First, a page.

Rules Are for Schmucks: The Law of the Mark of the Beast

"The Beast from the Earth Killing People and People Receiving the Mark of the Beast" circa 1255 - 1260

Before you begin reading, check the calendar, and confirm that we’re nowhere near April Fools’ Day. Everything you are about to read is true.

Like all companies with hourly employees, Consolidation Coal Company needs to keep accurate records of when they are working, so it can pay them correctly. It used to have its miners check in and out with foremen who would make written notations but experience showed that this produced endless inaccuracies and disputes, costing the company millions of dollars. So in 2012 the company began using a hand scanner system, in which employees check in and out by inserting their right hand inside a machine which can recognize it. There were some kinks at the beginning, but now it’s operating pretty well.

Except for one guy, Beverly Butcher, who has a problem with the system. His problem stems from the Bible, which states at Revelation 13 “And I beheld another beast coming up out of the earth; and he had two horns like a lamb, and he spake as a dragon. … And he causeth all, both small and great, rich and poor, free and bond, to receive a mark in their right hand, or in their foreheads: And that no man might buy or sell, save he that had the mark, or the name of the beast, or the number of his name.”

Citing this passage, Butcher flatly refused to use the scanner system. When the company asked him whether he thought that the system was placing any kind of mark on his right hand, he agreed that it wasn’t. But he suspected that it might someday, so he wasn’t going to take any chances.

The folks who sold Consolidated the scanner system had been through this before and proposed an ingenious solution. Butcher could scan his left hand rather than his right; with a little tweaking and turning the palm side up, this could be made to work, and there would be no more danger because the Bible specifically refers only to the right hand. But theologian Butcher was ready for that ploy. Even though God says “right hand,” he actually means either hand, just like God means to include “woman” sometimes when he just says “man.” Voila!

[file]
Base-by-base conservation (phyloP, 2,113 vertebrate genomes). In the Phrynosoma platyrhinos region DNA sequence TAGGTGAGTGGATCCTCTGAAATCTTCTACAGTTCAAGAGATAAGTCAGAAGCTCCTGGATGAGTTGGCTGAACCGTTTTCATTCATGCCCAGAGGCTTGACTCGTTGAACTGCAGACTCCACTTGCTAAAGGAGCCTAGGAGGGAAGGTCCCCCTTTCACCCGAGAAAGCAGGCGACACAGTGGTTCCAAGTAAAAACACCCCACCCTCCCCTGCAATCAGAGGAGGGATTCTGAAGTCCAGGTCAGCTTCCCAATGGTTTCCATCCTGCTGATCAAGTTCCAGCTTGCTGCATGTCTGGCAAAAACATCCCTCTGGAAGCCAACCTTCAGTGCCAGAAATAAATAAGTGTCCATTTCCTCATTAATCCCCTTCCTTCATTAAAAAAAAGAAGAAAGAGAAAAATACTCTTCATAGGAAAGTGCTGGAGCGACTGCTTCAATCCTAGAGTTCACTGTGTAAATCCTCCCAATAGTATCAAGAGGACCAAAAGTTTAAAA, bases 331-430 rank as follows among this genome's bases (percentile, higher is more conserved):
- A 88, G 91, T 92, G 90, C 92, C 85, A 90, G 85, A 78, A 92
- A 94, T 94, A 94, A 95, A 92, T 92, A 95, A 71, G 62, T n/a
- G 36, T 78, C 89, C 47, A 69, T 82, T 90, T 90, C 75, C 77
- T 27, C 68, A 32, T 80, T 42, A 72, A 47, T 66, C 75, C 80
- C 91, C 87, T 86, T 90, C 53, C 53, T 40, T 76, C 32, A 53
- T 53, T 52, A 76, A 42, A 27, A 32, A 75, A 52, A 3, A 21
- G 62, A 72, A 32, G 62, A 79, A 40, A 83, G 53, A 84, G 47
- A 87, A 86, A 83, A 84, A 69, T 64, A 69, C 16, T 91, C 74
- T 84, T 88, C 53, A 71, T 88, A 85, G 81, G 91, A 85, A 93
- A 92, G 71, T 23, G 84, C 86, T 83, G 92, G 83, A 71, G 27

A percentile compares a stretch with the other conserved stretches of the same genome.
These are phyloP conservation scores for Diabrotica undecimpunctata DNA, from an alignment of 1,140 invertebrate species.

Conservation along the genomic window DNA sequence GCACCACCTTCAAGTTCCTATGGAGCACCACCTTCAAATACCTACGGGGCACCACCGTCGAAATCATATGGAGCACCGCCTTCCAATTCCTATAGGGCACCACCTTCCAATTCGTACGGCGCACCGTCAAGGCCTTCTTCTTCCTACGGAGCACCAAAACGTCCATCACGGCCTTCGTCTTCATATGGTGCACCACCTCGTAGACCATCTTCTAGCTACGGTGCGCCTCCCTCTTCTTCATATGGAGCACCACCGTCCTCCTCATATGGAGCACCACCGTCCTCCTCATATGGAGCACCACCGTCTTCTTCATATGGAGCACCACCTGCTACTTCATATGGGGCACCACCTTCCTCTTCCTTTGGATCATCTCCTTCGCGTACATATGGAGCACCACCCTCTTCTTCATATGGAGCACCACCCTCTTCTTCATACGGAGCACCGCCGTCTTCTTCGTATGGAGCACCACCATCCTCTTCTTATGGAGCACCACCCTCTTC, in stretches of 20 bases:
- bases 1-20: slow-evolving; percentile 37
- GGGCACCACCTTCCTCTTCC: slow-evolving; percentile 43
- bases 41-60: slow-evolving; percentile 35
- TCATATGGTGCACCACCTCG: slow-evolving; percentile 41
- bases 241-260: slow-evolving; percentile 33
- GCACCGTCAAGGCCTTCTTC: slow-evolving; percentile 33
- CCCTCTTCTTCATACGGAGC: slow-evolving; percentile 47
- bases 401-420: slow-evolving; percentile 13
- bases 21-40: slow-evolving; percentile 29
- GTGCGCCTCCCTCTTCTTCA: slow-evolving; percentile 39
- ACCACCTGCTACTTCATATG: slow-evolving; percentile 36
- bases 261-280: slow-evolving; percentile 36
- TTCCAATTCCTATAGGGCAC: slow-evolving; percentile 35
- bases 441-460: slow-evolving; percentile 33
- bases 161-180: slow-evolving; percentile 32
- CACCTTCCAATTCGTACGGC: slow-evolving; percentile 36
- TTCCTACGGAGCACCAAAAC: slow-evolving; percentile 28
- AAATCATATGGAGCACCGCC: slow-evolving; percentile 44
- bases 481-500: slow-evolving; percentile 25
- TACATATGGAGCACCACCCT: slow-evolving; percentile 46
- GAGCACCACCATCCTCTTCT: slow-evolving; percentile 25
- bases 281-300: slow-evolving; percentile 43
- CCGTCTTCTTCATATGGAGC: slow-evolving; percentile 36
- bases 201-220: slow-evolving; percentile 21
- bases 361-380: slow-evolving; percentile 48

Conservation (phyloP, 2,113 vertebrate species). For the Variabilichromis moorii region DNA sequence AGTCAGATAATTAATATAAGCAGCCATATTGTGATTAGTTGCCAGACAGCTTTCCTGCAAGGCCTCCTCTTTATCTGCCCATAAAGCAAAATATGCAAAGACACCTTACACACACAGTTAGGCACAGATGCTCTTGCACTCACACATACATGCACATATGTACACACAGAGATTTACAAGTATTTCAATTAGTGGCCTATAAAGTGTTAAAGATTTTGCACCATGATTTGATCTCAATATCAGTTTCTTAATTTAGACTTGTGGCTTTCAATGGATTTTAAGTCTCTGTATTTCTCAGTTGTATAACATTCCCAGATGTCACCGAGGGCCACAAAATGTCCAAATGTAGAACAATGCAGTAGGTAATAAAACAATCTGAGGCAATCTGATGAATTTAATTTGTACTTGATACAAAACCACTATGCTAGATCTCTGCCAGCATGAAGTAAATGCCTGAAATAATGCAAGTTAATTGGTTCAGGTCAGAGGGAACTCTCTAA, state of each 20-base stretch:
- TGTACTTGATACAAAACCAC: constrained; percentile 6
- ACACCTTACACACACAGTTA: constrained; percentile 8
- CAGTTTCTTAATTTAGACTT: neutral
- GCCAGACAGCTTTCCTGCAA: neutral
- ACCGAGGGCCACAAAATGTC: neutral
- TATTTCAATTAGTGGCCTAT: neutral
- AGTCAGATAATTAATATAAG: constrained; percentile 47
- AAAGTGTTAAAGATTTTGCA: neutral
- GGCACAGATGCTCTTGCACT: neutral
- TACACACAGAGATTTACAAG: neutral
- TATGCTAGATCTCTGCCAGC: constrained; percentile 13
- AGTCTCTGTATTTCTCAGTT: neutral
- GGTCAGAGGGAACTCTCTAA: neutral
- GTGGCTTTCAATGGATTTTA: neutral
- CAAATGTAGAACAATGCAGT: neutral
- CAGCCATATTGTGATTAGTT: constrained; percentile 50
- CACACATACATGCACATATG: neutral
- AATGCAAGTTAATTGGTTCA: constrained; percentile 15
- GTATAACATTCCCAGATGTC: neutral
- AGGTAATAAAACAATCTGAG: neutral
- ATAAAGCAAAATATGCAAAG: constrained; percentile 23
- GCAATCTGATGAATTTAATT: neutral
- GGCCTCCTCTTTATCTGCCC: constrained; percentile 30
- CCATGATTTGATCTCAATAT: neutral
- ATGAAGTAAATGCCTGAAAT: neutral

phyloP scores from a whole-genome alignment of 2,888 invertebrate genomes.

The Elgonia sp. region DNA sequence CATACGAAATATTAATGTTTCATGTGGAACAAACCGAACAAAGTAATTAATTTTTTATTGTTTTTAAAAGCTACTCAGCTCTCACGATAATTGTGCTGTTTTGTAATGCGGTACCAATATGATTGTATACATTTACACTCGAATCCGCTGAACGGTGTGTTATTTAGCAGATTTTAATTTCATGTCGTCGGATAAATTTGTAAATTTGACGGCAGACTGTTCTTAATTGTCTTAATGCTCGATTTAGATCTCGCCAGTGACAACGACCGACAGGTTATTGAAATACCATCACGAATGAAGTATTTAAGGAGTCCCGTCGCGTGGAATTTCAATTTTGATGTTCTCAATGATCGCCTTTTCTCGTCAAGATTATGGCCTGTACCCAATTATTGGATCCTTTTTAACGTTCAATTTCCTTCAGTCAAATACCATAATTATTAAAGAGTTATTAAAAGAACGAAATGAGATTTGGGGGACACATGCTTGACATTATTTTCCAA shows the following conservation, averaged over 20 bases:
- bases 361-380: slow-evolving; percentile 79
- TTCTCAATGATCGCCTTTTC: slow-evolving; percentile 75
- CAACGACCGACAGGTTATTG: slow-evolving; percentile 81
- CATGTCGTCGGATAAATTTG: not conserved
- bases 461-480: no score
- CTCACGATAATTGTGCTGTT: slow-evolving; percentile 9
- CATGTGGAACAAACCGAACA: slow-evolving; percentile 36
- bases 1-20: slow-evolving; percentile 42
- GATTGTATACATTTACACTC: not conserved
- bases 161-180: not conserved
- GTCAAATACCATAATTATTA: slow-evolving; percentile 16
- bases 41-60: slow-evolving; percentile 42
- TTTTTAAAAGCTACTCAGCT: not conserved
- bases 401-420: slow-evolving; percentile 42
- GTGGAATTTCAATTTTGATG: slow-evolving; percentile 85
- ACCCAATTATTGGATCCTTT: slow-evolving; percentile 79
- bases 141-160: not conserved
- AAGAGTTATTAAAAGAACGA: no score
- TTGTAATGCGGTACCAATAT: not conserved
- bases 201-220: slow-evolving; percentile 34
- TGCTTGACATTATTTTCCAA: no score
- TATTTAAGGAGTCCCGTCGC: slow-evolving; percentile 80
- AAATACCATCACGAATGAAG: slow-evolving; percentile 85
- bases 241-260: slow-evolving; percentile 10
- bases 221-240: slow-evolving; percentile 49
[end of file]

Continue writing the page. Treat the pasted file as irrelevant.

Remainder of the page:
Another interesting tidbit in the court documents is that the company already had Butcher wearing something a lot closer to the Mark of the Beast than anything involving a hand scanner. Every time he goes into the mine, he wears a hard hat with a specially coded GPS chip – right on his forehead, like it says in the Bible. The purpose is to help locate him within the mine in case there is an accident. Butcher likes that purpose, so he is willing to wear a mark on his forehead. But a system to prevent him from cheating on his time entries is different, from a Biblical standpoint.

The human resources person at the company dealing with Butcher thought he could see where all this was headed. A grievance would be filed through Butcher’s union, the United Mine Workers, and ultimately some sort of arrangement would be hashed out. So to move the ball forward, when Butcher refused the left hand offer, he gave Butcher a copy of the company’s disciplinary policy for failing to use the scanner system. Butcher then stunned him by announcing his retirement at age 58, on the spot, ending all possibility of working out a deal. “I didn’t feel I had any other choice” is the only explanation he offers, without explaining why the union’s grievance system (which he had used before) was not a choice.

A few days after retiring, of course, he lodged a legal complaint. The case went to a jury, which just awarded Butcher $150,000 of “compensatory” damages. Apparently the “compensation” is for the spiritual angst Butcher suffered just worrying about the Mark of the Beast that might someday have been put on his right hand by sticking his left hand in a scanner, because the judge is still pondering how much back pay to award him on top of that.

So there are nutty people out there, and creative lawyers, and gullible juries, and every now and then a bizarre case comes along like McDonald’s being sued for serving coffee that’s too hot. Unfortunate, but that’s life in the modern world. What makes this situation a jaw-dropper beyond belief is that Butcher’s case was not brought by some slick plaintiff’s lawyer, but by the United States government. That’s right: it was the U.S. Equal Employment Opportunity Commission that sued the company on Butcher’s behalf, because it didn’t bend over backwards fast enough to accommodate this insanity.

So the administration that most of you voted for is taking the position that employers must be forced to waste millions of dollars whenever employees claim to have religious qualms, no matter how absurd or even opposite to the scriptures they cite those claims may be. And we wonder why businesses choose to outsource overseas.

Here’s what bugs me the most. All my life, I’ve racked my brains trying to come up with some (legal) way of getting a lot of money without working for it—with no success whatsoever. Now this West Virginia coal miner comes along and schools me, chuckling all the way to the bank. I would try a primal scream, but I don’t think it would help.